Family of teen who died after party files 2 suits against homeowners

$1.75 million being sought in Arundel student's death

October 13, 2004|By Sarah Schaffer | Sarah Schaffer,SUN STAFF

The family of a Pasadena teenager filed lawsuits yesterday against two Anne Arundel County homeowners for $1.75 million, seeking compensation for the Northeast High School student's death after a fight outside a party at the couple's house.

The claims, filed in lawsuits on behalf of Noah Jamahl Jones' mother, Robin Jones, and his aunt, Phyllis Jones, with whom he had been living, say that Steve and Evelyn Steinbach of the 700 block of 205th St. in Pasadena failed to "exercise control and supervision of the social gathering taking place on their property."

The women's attorney, Rene Swafford, said she expected the Steinbachs to be served with court papers this week.

Steve Steinbach declined to comment yesterday on the proceedings.

"These parents have a duty to monitor what transpires on their property," said Swafford, who, in preparing the lawsuits, interviewed a number of the Steinbachs' neighbors and their teenage guests. According to Swafford, only the Steinbachs' son was at home at the time of the party.

The lawsuits - one for wrongful death and the other for Jamahl Jones' pain and suffering - come as a county grand jury and federal civil rights officials investigate whether the teen's death after a fight between white and black youths was a hate crime.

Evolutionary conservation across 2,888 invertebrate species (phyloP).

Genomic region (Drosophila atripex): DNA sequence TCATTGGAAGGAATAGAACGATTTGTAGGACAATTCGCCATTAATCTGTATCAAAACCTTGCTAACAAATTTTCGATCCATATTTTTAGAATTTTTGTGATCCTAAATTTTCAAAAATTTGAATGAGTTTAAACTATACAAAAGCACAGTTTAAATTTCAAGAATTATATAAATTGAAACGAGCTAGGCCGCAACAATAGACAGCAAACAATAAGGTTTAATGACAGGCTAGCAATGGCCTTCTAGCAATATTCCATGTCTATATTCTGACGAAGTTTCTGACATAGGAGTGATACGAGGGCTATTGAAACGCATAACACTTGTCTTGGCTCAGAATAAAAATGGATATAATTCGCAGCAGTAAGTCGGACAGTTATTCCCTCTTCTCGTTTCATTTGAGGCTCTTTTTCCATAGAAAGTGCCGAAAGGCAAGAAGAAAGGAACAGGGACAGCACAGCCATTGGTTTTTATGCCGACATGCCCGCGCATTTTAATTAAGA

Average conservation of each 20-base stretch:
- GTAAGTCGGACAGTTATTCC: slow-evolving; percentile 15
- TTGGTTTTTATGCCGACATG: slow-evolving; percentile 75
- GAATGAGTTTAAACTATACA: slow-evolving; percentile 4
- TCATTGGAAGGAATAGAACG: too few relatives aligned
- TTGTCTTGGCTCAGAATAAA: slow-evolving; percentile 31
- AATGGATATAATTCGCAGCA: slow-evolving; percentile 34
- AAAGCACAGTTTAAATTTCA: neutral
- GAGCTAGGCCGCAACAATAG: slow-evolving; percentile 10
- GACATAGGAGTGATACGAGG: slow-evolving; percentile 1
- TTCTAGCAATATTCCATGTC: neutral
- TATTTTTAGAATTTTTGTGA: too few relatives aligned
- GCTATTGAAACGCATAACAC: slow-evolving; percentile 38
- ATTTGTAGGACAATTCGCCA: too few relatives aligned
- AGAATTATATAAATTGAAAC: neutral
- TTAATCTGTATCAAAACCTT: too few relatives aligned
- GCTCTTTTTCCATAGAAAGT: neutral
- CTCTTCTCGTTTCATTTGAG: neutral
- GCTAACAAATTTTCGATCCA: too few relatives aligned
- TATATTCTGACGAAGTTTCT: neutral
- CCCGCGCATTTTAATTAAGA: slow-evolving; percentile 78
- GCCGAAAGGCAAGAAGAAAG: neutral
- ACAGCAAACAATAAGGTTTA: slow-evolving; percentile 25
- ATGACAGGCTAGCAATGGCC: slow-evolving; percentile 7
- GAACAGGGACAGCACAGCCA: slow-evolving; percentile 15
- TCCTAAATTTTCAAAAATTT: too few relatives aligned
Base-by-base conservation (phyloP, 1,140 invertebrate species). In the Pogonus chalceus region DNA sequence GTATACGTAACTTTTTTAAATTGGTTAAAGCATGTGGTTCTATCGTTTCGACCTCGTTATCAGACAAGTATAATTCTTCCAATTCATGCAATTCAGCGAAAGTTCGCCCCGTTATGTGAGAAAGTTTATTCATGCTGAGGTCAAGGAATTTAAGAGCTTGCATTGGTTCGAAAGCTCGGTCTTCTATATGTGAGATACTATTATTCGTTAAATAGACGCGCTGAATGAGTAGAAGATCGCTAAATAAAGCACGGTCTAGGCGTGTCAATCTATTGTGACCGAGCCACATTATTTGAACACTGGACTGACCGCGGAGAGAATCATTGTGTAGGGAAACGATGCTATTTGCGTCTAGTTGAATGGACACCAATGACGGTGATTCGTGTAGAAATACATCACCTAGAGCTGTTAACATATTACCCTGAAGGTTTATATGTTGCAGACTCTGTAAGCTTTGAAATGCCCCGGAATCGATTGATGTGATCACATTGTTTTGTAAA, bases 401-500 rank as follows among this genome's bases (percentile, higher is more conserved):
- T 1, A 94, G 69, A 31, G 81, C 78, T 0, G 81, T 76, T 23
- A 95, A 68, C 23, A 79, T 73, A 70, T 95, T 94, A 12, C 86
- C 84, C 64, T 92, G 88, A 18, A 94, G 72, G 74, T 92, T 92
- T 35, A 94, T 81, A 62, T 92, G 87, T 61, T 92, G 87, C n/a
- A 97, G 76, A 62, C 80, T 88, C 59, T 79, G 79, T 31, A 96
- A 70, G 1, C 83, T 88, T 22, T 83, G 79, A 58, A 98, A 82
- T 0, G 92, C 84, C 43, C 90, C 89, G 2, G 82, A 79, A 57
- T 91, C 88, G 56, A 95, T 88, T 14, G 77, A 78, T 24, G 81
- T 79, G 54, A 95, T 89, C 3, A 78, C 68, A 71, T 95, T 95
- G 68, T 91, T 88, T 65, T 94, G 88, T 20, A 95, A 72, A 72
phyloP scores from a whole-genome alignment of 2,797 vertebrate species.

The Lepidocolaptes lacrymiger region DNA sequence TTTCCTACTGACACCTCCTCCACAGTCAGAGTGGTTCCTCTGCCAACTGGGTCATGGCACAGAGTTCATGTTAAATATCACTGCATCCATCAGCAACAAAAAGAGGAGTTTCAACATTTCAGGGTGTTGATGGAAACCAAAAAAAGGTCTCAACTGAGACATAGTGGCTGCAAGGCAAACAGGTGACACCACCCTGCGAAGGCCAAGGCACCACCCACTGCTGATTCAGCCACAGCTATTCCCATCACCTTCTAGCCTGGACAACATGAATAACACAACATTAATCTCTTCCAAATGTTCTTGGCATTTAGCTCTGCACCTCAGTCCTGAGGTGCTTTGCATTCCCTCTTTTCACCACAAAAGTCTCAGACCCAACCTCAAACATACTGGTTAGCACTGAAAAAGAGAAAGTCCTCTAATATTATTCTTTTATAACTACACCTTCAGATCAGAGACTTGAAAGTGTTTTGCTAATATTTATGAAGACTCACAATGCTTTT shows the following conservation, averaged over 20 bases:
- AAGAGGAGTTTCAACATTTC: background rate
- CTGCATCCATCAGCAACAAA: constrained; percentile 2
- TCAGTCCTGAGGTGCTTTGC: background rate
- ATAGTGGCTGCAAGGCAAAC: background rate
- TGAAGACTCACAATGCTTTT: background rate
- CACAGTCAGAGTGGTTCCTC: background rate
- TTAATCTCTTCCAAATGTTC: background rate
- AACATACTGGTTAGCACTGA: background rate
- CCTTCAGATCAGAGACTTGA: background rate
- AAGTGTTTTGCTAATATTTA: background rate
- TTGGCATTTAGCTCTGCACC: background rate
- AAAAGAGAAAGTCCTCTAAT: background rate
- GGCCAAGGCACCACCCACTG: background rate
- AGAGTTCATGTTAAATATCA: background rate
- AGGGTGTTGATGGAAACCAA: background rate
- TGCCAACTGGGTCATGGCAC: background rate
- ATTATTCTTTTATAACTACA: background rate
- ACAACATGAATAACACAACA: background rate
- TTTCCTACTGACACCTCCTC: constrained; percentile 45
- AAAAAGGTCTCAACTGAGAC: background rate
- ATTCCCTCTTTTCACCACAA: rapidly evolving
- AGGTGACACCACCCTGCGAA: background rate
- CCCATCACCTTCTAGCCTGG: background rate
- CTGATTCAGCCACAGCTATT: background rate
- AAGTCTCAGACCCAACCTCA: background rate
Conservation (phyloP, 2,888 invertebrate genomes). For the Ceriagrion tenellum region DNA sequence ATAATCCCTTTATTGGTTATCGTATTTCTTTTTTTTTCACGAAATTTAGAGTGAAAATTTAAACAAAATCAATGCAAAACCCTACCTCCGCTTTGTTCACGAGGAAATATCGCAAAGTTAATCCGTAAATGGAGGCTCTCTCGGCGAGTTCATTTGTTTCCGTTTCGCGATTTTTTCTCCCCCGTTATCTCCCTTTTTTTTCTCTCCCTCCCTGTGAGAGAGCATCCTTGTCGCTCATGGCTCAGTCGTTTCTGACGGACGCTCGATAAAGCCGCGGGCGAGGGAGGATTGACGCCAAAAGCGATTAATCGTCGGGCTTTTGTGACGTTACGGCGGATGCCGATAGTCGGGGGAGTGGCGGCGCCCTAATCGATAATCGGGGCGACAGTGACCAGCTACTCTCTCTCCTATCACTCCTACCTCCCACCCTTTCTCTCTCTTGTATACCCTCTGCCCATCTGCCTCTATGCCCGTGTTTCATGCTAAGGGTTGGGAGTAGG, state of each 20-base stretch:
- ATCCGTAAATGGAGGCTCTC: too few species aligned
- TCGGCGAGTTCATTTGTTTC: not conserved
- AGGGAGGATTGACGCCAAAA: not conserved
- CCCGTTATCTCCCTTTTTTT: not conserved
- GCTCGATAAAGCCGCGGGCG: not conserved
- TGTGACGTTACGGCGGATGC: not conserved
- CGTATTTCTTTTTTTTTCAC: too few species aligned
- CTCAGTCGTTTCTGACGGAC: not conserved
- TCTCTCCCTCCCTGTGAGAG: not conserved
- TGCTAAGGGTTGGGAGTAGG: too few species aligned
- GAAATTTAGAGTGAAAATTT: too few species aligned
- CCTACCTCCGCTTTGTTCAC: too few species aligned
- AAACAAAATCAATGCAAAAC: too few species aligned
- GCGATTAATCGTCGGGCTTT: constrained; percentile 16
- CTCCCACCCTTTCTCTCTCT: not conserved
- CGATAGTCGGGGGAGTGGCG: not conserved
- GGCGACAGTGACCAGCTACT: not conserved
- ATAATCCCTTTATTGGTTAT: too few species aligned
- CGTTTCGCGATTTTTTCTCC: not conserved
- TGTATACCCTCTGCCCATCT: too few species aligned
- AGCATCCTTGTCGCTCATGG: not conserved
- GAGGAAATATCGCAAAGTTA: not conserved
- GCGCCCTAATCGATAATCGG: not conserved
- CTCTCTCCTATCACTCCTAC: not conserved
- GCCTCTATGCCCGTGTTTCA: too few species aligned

Robin and Phyllis Jones contend, among other things, that negligence on the part of the Steinbachs contributed to the 17-year-old's death and that he "sustained severe conscious pain and suffering" between the time he was severely injured and the time he died five hours later.

"Someone has to pay for this," said Robin Jones in an e-mail yesterday.

Robin Jones, who at times has asked whether her son was the victim of a hate crime, said that yesterday's legal actions are not about money but about seeking peace and justice for her family.

The civil suits stem from an incident on the night of July 24, when Jones and two friends went to the Steinbach home. What happened next has for months been a point of contention between some in the local black community, those at the party and those living in Jones' former Green Haven neighborhood.

Although many facts are in dispute, all involved agree that the trio arrived at the party and quickly became involved in a brawl with a group of young men. Police records show that Jones and his friends were badly beaten, and that Jones later succumbed to injuries he sustained.

Sun staff writer Andrea F. Siegel contributed to this article.

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